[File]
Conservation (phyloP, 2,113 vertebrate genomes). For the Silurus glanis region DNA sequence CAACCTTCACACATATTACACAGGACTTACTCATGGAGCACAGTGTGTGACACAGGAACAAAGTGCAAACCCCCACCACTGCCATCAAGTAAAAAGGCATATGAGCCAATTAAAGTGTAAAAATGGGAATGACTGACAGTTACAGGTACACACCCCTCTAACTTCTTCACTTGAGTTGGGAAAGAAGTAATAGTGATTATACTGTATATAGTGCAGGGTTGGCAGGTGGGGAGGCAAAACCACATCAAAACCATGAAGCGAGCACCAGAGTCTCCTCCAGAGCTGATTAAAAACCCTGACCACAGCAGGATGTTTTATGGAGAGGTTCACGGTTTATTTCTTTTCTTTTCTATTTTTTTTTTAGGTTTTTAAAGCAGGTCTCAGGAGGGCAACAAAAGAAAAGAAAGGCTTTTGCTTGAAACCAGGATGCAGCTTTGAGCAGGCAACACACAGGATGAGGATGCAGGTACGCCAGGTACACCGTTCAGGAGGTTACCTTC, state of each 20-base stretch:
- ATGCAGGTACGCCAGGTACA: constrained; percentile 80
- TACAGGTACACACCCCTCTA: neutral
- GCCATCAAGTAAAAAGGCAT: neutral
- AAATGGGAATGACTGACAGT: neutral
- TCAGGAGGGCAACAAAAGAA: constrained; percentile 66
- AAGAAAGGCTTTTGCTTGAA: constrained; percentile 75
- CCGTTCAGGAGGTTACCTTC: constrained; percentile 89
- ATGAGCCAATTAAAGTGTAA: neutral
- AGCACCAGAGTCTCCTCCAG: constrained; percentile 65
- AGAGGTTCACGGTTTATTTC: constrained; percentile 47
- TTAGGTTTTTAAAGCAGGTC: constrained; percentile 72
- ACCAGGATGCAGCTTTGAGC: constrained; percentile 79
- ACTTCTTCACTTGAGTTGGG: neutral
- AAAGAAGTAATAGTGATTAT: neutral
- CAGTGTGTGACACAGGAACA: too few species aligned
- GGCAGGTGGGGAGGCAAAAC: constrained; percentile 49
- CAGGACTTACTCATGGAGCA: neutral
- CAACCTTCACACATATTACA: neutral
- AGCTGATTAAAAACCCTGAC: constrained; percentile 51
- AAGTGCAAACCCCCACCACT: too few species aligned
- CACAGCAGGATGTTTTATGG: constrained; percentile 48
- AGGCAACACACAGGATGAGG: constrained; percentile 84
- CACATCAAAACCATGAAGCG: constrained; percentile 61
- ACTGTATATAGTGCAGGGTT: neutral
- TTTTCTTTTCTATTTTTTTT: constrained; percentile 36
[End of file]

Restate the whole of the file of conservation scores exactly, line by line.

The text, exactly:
Conservation (phyloP, 2,113 vertebrate genomes). For the Silurus glanis region DNA sequence CAACCTTCACACATATTACACAGGACTTACTCATGGAGCACAGTGTGTGACACAGGAACAAAGTGCAAACCCCCACCACTGCCATCAAGTAAAAAGGCATATGAGCCAATTAAAGTGTAAAAATGGGAATGACTGACAGTTACAGGTACACACCCCTCTAACTTCTTCACTTGAGTTGGGAAAGAAGTAATAGTGATTATACTGTATATAGTGCAGGGTTGGCAGGTGGGGAGGCAAAACCACATCAAAACCATGAAGCGAGCACCAGAGTCTCCTCCAGAGCTGATTAAAAACCCTGACCACAGCAGGATGTTTTATGGAGAGGTTCACGGTTTATTTCTTTTCTTTTCTATTTTTTTTTTAGGTTTTTAAAGCAGGTCTCAGGAGGGCAACAAAAGAAAAGAAAGGCTTTTGCTTGAAACCAGGATGCAGCTTTGAGCAGGCAACACACAGGATGAGGATGCAGGTACGCCAGGTACACCGTTCAGGAGGTTACCTTC, state of each 20-base stretch:
- ATGCAGGTACGCCAGGTACA: constrained; percentile 80
- TACAGGTACACACCCCTCTA: neutral
- GCCATCAAGTAAAAAGGCAT: neutral
- AAATGGGAATGACTGACAGT: neutral
- TCAGGAGGGCAACAAAAGAA: constrained; percentile 66
- AAGAAAGGCTTTTGCTTGAA: constrained; percentile 75
- CCGTTCAGGAGGTTACCTTC: constrained; percentile 89
- ATGAGCCAATTAAAGTGTAA: neutral
- AGCACCAGAGTCTCCTCCAG: constrained; percentile 65
- AGAGGTTCACGGTTTATTTC: constrained; percentile 47
- TTAGGTTTTTAAAGCAGGTC: constrained; percentile 72
- ACCAGGATGCAGCTTTGAGC: constrained; percentile 79
- ACTTCTTCACTTGAGTTGGG: neutral
- AAAGAAGTAATAGTGATTAT: neutral
- CAGTGTGTGACACAGGAACA: too few species aligned
- GGCAGGTGGGGAGGCAAAAC: constrained; percentile 49
- CAGGACTTACTCATGGAGCA: neutral
- CAACCTTCACACATATTACA: neutral
- AGCTGATTAAAAACCCTGAC: constrained; percentile 51
- AAGTGCAAACCCCCACCACT: too few species aligned
- CACAGCAGGATGTTTTATGG: constrained; percentile 48
- AGGCAACACACAGGATGAGG: constrained; percentile 84
- CACATCAAAACCATGAAGCG: constrained; percentile 61
- ACTGTATATAGTGCAGGGTT: neutral
- TTTTCTTTTCTATTTTTTTT: constrained; percentile 36